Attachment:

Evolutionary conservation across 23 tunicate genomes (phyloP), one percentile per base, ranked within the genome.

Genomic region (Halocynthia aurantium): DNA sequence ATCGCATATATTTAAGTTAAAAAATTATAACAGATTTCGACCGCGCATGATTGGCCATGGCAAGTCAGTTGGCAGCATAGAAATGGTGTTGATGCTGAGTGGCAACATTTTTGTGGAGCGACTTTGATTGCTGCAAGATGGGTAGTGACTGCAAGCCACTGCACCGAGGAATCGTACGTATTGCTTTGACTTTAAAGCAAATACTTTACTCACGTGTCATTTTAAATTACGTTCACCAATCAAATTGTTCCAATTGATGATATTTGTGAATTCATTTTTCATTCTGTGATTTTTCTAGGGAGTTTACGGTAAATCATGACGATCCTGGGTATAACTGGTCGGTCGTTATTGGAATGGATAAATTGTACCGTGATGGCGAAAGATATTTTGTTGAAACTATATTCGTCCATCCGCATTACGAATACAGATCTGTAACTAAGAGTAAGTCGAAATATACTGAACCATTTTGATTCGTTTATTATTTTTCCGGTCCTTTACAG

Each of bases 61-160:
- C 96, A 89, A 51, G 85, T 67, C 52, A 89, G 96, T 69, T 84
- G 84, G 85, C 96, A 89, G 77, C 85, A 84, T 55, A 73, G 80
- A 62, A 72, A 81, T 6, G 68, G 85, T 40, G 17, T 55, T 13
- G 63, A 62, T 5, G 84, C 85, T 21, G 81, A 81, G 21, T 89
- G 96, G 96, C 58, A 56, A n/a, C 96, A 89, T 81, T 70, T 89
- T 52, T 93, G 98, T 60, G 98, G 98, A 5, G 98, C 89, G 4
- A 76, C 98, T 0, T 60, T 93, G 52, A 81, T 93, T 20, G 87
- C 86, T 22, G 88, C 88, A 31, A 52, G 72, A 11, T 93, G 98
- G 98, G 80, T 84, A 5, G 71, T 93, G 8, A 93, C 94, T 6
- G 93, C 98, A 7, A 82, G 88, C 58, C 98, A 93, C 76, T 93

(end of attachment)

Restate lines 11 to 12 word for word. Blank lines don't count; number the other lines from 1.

- C 86, T 22, G 88, C 88, A 31, A 52, G 72, A 11, T 93, G 98
- G 98, G 80, T 84, A 5, G 71, T 93, G 8, A 93, C 94, T 6